7. Request References.  Ask the A/C contractor for a list of references you may contact. Ask the references about the services that were performed and their overall experience with the contractor. Ask if the contractor stuck to the estimated budget and completion date for the project. Find out if the references were completely satisfied with the job that was performed.
9. Cost Comparisons.  Get at least three written estimates to compare the cost of the different contractors. Expect the contractors to pay a visit to your home to evaluate your current system.  A reputable contractor should examine your system and size the heating and cooling system based on the size of your home, level of insulation, and windows.  Make sure the contractors create an itemized estimate so you can compare cost, efficiency, and warranties between the bids. Don’t always assume the lowest bid is the best, it may be less efficient and result in higher energy costs.
10. Permits.  The contractor should obtain all required permits for the job and post it on the front of the property. Request all final inspections to be completed prior to final payment.
11. Get Everything in Writing.  Once you have decided on an A/C contractor, get all the details in writing. Make sure the contract includes: the contractor’s information, system model numbers, exact costs, estimated start and completion date, and details of the work being done. Ask if there is a warranty, if so make sure to include it in the contract.  Be sure to read the fine print carefully and their license number is on the contract.
12. Deposits and Payment.  Do not pay large payments up front.  Pay by check or credit card for added protection.  If paying by check, make it out to the name of the business.  Paying by credit card provides some recourse should the job not be completed as stated in the contract.  Make sure your contractor provides you with releases of liens from his subcontractors and suppliers with each payment and a Contractor’s Affidavit at the completion of the job.  This assures that everyone involved with this job has been paid.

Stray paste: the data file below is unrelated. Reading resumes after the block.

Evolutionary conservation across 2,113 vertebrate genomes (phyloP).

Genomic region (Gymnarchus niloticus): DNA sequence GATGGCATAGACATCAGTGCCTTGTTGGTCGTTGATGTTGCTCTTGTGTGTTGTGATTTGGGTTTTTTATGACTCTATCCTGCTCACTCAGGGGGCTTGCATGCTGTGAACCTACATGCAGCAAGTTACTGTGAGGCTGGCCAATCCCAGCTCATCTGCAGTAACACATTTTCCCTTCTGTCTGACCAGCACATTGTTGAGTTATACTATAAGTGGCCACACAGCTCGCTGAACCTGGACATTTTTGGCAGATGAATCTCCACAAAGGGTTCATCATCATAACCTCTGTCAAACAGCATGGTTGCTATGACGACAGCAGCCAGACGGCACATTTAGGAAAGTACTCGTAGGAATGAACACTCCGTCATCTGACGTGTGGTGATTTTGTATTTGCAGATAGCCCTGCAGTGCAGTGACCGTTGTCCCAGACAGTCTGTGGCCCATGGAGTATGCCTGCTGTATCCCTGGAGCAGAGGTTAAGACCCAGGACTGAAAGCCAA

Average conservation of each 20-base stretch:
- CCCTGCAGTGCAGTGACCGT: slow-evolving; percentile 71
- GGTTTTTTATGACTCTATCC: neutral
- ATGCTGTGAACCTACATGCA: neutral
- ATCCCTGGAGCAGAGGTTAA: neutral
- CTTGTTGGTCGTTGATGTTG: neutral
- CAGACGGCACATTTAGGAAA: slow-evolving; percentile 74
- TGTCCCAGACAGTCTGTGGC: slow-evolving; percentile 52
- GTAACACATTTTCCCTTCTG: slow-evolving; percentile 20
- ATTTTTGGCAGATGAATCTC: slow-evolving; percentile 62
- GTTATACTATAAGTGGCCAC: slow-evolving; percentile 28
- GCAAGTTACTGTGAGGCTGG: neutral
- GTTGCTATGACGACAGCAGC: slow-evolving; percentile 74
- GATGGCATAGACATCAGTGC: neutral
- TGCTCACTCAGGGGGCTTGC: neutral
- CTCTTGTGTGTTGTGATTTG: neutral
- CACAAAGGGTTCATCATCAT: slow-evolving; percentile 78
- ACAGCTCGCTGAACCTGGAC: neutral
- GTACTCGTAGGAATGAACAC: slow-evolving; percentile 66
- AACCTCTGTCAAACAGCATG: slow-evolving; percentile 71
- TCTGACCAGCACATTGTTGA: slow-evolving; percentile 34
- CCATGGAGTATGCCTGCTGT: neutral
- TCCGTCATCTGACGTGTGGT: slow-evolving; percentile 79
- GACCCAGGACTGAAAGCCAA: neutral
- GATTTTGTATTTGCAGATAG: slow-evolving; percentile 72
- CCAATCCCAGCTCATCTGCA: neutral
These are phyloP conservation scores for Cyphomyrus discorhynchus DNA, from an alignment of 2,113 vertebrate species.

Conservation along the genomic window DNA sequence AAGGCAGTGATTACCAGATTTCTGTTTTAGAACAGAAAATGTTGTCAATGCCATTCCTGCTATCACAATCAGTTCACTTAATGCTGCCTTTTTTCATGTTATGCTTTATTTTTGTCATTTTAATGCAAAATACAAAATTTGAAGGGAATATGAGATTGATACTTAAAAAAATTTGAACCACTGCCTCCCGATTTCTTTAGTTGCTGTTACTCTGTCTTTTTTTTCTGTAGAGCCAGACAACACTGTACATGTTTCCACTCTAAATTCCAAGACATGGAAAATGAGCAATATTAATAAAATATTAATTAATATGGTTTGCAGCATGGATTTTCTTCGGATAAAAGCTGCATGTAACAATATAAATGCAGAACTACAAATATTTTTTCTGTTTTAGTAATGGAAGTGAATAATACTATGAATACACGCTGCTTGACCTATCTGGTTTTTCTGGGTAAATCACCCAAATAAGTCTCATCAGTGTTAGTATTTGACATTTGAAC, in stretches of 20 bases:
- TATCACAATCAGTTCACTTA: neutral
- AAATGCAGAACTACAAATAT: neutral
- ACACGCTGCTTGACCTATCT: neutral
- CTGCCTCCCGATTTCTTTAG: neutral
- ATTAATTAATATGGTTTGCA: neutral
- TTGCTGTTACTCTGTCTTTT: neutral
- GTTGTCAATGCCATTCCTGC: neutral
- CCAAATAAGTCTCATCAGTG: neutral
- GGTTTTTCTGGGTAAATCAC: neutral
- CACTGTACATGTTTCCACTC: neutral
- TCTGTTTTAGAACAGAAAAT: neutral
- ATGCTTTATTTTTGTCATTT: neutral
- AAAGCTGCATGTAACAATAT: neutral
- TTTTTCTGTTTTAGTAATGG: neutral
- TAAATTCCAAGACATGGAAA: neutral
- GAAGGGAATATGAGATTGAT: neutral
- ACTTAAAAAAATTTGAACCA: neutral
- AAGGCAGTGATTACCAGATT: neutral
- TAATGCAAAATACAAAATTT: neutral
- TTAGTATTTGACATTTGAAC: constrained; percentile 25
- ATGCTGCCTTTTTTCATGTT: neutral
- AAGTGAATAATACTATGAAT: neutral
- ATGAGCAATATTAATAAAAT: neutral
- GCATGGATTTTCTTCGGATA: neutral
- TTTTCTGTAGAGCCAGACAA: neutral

13. Criminal History. Check out anyone you allow onto your property to see if they have a criminal history.  Ask the company:  Do the A/C techs undergo a background check? Are they trained and certified? Will they be wearing name tags and uniforms on the job?  Are company vehicles clearly marked?

Red flags: 

While most AC contractors are reputable and fair, some have been known to dupe unsuspecting homeowners into buying equipment or authorizing services they don’t need. In some cases, unscrupulous contractors may try to frighten home owners with warnings that their systems are leaking dangerous gas or pose some sort of other hazard, requiring immediate action.  Be Wary of an Air Conditioning Contractor that:
– Offers a Discount to act now.
– Ask you to obtain the permit or says a permit is not required.
– Has no printed materials, letterhead, bid forms, etc.
– Is doing door-to-door solicitations.
– Cannot provide you with a license number.
– Offers an unusually low price… at first.
– Only accepts cash payments or ask you to write check directly to the individual.
– Ask for large payment upfront.
– Pressures you for an immediate decision.